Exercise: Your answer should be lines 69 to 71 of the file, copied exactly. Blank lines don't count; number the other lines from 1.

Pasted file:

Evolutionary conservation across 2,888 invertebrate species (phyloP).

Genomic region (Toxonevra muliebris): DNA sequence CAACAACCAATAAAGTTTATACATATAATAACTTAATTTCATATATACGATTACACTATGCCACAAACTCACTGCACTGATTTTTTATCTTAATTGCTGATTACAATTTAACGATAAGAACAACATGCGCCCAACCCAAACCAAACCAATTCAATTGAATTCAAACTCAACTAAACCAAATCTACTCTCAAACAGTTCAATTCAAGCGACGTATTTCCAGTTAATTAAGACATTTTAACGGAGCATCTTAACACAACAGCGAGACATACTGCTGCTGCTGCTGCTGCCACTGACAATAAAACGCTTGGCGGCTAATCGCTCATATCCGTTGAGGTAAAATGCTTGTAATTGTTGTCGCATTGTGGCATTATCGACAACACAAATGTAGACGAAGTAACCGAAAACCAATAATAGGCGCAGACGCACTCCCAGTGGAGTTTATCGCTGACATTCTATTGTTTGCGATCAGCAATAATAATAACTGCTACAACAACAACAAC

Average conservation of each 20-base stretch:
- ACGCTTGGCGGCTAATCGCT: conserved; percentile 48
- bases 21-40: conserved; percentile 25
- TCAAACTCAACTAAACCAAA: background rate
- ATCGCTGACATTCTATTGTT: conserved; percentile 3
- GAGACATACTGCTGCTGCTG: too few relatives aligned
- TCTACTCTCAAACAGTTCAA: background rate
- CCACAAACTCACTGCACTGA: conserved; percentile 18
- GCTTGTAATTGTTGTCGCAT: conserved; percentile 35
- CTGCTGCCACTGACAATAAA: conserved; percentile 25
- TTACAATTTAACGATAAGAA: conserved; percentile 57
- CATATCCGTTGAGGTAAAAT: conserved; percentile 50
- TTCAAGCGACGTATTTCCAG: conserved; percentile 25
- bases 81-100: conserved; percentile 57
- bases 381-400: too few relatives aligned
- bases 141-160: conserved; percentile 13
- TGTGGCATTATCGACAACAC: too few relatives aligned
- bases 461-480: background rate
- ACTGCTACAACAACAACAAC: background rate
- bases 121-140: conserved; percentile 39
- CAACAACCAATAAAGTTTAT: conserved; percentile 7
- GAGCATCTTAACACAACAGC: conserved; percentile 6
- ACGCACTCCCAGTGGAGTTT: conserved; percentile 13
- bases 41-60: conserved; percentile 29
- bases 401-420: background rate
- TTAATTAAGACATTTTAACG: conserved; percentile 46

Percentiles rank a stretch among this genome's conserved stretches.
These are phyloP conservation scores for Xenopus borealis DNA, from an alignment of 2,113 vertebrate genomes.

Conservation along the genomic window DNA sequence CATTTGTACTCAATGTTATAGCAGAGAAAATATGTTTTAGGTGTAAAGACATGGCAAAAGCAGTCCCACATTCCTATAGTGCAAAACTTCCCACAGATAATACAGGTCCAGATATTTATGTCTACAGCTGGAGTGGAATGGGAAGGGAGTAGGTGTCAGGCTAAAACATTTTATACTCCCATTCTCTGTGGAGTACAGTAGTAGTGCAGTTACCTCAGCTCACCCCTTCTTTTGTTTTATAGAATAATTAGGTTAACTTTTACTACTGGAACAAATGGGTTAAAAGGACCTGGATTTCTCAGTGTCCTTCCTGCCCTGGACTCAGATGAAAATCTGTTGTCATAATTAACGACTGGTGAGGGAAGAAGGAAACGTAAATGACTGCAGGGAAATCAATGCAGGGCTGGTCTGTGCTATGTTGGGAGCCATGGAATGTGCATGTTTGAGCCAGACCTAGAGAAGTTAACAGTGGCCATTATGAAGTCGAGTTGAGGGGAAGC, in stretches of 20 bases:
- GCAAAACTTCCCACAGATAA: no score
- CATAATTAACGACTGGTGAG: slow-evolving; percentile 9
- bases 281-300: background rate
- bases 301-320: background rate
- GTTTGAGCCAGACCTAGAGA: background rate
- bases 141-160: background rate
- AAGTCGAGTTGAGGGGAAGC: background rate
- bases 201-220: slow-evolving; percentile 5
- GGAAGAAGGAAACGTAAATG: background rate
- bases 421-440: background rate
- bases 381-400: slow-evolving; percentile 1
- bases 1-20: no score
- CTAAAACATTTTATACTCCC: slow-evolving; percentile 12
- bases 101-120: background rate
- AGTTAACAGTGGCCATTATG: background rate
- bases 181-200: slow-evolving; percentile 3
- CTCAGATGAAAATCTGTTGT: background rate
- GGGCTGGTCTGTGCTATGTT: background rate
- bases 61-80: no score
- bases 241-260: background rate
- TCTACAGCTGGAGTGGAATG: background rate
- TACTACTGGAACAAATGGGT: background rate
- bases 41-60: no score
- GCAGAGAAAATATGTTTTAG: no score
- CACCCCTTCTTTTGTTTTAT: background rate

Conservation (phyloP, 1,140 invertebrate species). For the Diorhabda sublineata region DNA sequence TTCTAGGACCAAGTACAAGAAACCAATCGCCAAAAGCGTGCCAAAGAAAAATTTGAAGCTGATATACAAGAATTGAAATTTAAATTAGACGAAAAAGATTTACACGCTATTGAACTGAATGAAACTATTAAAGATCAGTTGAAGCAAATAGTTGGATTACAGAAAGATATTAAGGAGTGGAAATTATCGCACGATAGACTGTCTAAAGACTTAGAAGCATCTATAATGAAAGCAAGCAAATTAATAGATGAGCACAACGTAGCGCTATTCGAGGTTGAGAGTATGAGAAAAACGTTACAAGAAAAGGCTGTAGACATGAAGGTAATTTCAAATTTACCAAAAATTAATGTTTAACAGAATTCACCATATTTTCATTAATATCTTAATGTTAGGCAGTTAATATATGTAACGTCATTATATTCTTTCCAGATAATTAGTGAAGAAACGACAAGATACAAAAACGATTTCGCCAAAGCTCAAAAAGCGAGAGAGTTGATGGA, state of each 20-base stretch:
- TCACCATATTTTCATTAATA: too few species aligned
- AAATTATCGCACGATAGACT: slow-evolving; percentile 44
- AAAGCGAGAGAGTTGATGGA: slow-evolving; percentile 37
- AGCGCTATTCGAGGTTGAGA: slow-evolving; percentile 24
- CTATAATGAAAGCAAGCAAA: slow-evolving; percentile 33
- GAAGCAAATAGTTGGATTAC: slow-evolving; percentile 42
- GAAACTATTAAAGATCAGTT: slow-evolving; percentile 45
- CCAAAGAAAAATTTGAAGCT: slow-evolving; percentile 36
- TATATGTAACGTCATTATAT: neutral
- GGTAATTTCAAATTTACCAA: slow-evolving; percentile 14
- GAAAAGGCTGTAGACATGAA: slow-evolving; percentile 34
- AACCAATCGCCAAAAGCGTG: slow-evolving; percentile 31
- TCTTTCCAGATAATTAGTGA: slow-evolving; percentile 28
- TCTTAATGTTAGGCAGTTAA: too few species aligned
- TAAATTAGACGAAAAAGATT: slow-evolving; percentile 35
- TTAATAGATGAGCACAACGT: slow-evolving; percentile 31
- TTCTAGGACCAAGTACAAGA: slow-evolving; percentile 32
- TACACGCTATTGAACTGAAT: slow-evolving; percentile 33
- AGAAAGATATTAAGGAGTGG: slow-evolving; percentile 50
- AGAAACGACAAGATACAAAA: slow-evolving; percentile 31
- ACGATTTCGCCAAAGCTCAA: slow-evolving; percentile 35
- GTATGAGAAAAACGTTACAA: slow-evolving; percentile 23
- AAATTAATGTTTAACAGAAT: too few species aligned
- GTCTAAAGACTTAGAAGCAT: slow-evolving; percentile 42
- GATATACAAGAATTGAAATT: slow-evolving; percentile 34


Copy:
- AACCAATCGCCAAAAGCGTG: slow-evolving; percentile 31
- TCTTTCCAGATAATTAGTGA: slow-evolving; percentile 28
- TCTTAATGTTAGGCAGTTAA: too few species aligned